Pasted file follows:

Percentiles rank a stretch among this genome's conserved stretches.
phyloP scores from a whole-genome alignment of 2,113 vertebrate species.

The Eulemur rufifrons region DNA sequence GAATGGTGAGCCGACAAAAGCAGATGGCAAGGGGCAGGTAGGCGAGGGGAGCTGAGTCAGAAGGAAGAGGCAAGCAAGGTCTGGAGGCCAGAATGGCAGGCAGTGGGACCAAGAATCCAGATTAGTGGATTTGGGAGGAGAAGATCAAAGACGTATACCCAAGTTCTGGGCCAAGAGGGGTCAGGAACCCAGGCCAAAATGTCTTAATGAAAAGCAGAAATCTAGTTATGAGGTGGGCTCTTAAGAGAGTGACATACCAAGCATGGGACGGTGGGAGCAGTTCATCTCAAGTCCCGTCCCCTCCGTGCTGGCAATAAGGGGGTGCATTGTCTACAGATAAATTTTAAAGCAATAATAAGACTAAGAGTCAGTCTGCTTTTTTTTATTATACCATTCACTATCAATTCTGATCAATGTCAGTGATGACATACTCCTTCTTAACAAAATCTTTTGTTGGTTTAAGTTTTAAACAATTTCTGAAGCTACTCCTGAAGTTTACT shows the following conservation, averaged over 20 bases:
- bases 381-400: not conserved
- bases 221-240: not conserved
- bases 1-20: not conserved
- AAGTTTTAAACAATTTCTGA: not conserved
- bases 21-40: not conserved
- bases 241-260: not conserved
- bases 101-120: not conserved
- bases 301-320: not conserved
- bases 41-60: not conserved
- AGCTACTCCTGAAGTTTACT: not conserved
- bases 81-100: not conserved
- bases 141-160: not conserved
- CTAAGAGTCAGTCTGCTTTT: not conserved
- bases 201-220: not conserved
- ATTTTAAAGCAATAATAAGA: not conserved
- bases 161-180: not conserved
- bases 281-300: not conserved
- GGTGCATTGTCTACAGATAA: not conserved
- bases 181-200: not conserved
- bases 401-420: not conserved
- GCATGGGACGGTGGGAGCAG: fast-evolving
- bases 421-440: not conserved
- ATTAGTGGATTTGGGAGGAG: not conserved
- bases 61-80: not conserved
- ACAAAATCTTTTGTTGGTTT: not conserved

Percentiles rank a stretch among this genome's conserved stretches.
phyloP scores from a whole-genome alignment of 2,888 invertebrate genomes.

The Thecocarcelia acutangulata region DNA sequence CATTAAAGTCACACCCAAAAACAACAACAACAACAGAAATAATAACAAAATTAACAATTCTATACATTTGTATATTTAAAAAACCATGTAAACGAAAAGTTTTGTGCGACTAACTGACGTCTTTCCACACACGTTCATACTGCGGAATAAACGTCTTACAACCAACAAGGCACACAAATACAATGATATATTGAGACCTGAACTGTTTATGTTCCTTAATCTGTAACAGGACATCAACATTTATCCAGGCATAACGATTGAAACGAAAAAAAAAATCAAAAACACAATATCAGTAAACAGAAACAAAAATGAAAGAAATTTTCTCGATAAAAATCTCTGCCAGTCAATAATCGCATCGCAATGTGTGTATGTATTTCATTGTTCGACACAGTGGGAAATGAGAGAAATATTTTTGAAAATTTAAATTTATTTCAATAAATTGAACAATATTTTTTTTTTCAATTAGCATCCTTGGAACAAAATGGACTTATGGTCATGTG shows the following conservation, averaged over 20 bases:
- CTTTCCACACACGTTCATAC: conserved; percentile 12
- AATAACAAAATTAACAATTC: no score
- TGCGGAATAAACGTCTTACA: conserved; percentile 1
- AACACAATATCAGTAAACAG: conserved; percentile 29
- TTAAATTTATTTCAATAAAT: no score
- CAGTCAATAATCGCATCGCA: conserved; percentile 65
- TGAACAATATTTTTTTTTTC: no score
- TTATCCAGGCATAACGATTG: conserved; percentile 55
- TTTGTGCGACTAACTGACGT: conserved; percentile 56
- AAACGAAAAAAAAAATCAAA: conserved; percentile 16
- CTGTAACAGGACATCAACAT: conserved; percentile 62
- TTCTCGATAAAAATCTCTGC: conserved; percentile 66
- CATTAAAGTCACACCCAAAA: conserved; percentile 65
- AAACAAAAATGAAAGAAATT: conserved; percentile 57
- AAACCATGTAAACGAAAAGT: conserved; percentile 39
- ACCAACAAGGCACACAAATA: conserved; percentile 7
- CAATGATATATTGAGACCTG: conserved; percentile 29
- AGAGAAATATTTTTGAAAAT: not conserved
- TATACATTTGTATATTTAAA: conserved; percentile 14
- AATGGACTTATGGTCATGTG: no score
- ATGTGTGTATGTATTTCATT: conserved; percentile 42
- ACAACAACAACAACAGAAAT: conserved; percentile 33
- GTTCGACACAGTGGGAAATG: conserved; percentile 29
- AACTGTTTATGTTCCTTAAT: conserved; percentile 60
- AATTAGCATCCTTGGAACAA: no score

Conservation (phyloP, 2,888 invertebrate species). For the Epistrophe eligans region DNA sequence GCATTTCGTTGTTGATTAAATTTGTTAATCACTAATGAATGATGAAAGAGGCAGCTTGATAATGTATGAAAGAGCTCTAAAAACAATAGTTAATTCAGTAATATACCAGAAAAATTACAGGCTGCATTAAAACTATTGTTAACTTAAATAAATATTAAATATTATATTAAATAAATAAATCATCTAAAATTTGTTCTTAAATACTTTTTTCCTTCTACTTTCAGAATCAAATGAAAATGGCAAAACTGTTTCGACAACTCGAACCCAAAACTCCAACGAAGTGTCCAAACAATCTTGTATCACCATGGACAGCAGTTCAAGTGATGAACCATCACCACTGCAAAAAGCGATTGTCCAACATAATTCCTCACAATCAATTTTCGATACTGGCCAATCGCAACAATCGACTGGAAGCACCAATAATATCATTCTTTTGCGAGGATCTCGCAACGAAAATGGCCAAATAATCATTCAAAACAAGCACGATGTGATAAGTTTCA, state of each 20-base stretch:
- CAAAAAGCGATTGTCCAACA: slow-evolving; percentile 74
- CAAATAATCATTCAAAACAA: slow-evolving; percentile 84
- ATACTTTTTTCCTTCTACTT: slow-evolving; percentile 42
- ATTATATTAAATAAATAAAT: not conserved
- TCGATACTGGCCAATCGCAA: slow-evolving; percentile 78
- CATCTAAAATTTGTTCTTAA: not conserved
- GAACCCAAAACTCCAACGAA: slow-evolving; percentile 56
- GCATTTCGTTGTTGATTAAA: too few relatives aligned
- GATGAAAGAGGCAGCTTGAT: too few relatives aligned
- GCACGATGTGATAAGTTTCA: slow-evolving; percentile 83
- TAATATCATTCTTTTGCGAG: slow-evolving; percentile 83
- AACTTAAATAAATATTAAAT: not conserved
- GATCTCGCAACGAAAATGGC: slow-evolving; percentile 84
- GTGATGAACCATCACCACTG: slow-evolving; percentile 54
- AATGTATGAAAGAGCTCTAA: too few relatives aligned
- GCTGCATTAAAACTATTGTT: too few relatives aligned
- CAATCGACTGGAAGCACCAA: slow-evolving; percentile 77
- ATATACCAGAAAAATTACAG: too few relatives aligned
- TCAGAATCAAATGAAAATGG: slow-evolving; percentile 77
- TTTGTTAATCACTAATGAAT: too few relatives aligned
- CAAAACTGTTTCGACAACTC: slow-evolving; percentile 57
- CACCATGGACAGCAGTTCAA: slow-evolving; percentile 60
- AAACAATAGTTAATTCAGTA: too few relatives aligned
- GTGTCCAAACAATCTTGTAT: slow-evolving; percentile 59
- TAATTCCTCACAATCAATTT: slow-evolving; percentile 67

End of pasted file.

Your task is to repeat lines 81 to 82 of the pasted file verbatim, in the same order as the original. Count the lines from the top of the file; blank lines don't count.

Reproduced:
- GTGTCCAAACAATCTTGTAT: slow-evolving; percentile 59
- TAATTCCTCACAATCAATTT: slow-evolving; percentile 67